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FLORIDA & CARIBBEAN WI N T E R 20 1 8

113 Fabulous Attractions

POPULAR PORTS Cruise stops offer fun, sun

DINE AND DANCE South Florida art districts entertain

HISTORY LESSON Dominican Republic charms

BEACHES BECKON Bask in beauty of island hot spots Sunset at Sunrise Beach in Fort Lauderdale, Fla.


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FLORIDA & THE CARIBBEAN

CONTENTS

Adrienne Arsht Center for the Performing Arts, Miami

INTO THE NIGHT South Florida keeps things lively well after sundown JUSTIN NAMON/RA-HAUS

FLORIDA & THE CARIBBEAN

FLORIDA

FEATURES

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GO WILD Explore natural wonders on Florida’s Gulf Coast

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ISLAND ATTRACTIONS Experience Aruba’s natural beauty and history

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STEEPED IN HISTORY Dominican Republic shows off its cultural charm

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CUBA

HAITI/ DOMINICAN REPUBLIC

ON THE COVER Sunrise Beach in Fort Lauderdale, Fla. | Getty Images

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PUERTO RICO

CURAÇAO

JIMMY VILLALTA

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This is a product of

EDITORIAL DIRECTOR

Jeanette Barrett-Stokes jbstokes@usatoday.com CREATIVE DIRECTOR

Jerald Council jcouncil@usatoday.com Stingray City, Cayman Islands CAYMAN ISLANDS DEPARTMENT OF TOURISM

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EDITORS

THE REGIONS

UP FRONT BON VOYAGE Advice helps newbie cruisers avoid common mistakes from shore to ship

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MANAGING EDITOR

Michelle Washington mjwashington@usatoday.com

CARIBBEAN

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CARIBBEAN PORTS OF CALL Enjoy these island excursions away from the ship

Amy Sinatra Ayres Tracy Scott Forson Patricia Kime Sara Schwartz Barbranda Lumpkins Walls Debbie Williams ISSUE DESIGNER

Gina Toole Saunders

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14 Phillip and Patricia Frost Museum of Science RA-HAUS

GAME ON! Barbados offers a plethora of sports options

CONTRIBUTING WRITERS

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OASIS OPTIONS Lesser-known isles shine on their own

FLORIDA

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FLORIDA PORTS OF CALL Try these popular places to take a cruise break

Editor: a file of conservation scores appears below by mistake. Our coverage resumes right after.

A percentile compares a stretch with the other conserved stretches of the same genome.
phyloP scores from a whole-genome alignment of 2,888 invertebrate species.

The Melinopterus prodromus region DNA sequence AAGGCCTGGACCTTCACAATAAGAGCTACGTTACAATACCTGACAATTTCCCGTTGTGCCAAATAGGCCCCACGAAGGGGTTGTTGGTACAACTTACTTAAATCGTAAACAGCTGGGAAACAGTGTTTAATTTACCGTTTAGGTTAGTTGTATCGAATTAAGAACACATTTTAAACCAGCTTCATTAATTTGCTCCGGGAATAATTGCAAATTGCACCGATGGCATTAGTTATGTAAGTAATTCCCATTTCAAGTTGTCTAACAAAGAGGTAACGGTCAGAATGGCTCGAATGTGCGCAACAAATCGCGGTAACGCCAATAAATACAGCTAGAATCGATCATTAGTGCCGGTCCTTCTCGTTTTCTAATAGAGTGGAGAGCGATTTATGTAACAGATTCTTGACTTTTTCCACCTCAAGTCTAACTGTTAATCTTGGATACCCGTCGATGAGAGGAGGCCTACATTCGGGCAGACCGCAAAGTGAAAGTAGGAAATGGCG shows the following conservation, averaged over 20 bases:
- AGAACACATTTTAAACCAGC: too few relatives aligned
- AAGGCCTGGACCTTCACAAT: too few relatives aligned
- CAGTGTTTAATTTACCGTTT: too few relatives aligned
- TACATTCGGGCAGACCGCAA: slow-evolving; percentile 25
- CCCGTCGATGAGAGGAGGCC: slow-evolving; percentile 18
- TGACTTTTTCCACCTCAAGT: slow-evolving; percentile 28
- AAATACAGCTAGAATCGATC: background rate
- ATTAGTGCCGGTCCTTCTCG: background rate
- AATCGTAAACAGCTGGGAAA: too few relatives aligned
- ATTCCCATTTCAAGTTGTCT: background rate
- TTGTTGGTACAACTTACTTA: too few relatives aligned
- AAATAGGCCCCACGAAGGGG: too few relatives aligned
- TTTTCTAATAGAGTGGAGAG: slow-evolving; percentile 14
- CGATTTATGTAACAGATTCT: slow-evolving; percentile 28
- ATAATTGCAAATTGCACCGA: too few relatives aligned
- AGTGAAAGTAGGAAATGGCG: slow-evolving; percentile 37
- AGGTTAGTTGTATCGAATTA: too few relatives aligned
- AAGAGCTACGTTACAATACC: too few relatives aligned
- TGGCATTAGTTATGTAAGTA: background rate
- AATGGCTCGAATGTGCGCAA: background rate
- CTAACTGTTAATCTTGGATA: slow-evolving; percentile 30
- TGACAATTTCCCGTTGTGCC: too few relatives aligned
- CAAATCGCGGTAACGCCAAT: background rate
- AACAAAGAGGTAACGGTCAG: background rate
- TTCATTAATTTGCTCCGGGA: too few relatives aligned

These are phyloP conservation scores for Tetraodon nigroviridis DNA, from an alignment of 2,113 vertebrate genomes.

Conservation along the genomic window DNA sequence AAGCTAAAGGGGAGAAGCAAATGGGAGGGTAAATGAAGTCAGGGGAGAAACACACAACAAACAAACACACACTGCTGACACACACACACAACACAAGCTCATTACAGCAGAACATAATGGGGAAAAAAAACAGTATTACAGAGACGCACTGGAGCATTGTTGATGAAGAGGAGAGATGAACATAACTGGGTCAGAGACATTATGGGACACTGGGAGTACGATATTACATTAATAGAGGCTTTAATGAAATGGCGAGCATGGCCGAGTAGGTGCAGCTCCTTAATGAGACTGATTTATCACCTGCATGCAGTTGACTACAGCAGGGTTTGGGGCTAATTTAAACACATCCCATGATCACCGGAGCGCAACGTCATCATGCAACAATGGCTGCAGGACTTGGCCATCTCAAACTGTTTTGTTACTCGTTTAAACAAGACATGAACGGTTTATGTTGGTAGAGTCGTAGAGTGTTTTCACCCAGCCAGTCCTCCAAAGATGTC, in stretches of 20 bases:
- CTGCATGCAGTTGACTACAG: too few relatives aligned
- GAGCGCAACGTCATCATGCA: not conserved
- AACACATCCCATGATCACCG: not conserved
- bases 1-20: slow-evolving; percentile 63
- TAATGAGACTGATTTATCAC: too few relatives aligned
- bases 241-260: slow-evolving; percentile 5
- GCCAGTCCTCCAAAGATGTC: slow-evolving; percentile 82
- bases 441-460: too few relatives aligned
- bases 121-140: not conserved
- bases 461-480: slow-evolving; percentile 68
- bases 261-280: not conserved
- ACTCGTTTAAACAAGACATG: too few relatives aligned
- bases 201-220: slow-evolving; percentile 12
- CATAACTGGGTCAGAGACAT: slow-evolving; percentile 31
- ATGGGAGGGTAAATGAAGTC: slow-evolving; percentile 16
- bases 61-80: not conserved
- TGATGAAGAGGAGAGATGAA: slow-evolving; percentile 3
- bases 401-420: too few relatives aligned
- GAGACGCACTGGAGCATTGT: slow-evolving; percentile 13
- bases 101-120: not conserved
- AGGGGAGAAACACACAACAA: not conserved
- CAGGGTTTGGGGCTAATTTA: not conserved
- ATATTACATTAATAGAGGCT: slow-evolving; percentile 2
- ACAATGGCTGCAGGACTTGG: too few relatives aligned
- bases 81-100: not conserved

DESIGNERS

Amira Martin Miranda Pellicano Lisa M. Zilka Diane Bair, Elizabeth Quinn Brown, Sarah Sekula, Susan Shain, Pamela Wright, Stacey Zable ADVERTISING

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BASK IN PARADISE These beaches check all the boxes for sun and fun

VP, ADVERTISING

Patrick Burke | (703) 854-5914 pburke@usatoday.com ACCOUNT DIRECTOR

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ANOTHER ORLANDO The city’s appeal extends beyond theme parks

Justine Madden | (703) 854-5444 jmadden@usatoday.com

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FINANCE BILLING COORDINATOR

Julie Marco

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DANCE, DINE, SHINE Entertain the night away in South Florida’s arts districts

ISSN#0734-7456 A USA TODAY publication, Gannett Co. Inc. USA TODAY, its logo and associated graphics are the trademarks of Gannett Co. Inc. or its affiliates. All rights reserved. Copyright 2017, USA TODAY, a division of Gannett Co. Inc. Editorial and publication headquarters are at 7950 Jones Branch Dr., McLean, VA 22108, and at 703-854-3400.

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TURTLE TERRITORY Experience these reptiles’ annual nesting ritual

CHILL OUT Take a dip in Florida’s cold freshwater springs

For accuracy questions, call or send an email to accuracy@usatoday.com

Cricket player in Barbados

PRINTED IN THE USA

ANDREA WALKER

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UP FRONT | CRUISES

1 Laughing at the handful of passengers cradling 12-packs of Mountain Dew as they boarded. I later learned it was less about the savings (on-board soft drinks were $3 a pop) and more about the convenience of in-room refreshments. There may not have been a stigma to bringing your own beverages (the cruise line limits each person to 12 cans or bottles for this purpose), but each time we saw the Dew cradlers, we secretly referred to them as “the soda people.”

2 Second-guessing our choice of stateroom, wondering whether it was worth the extra expense to have a window rather than opt for a much cheaper interior room. One peek inside a windowless, claustrophobic cabin was enough to convince me the ocean view was worth its weight in soda.

3 Failing to note various fees. Each time I used my cruise-issued card to pay for a drink, I added a few bucks for a tip without glancing at the receipt. Four days into the cruise, I noticed a 15 percent gratuity had already been automatically added. With that in mind, I carefully examined the final bill and noted it included substantial gratuities for various attendants and servers. Had I not seen that tally, I would have left behind a tip as we departed.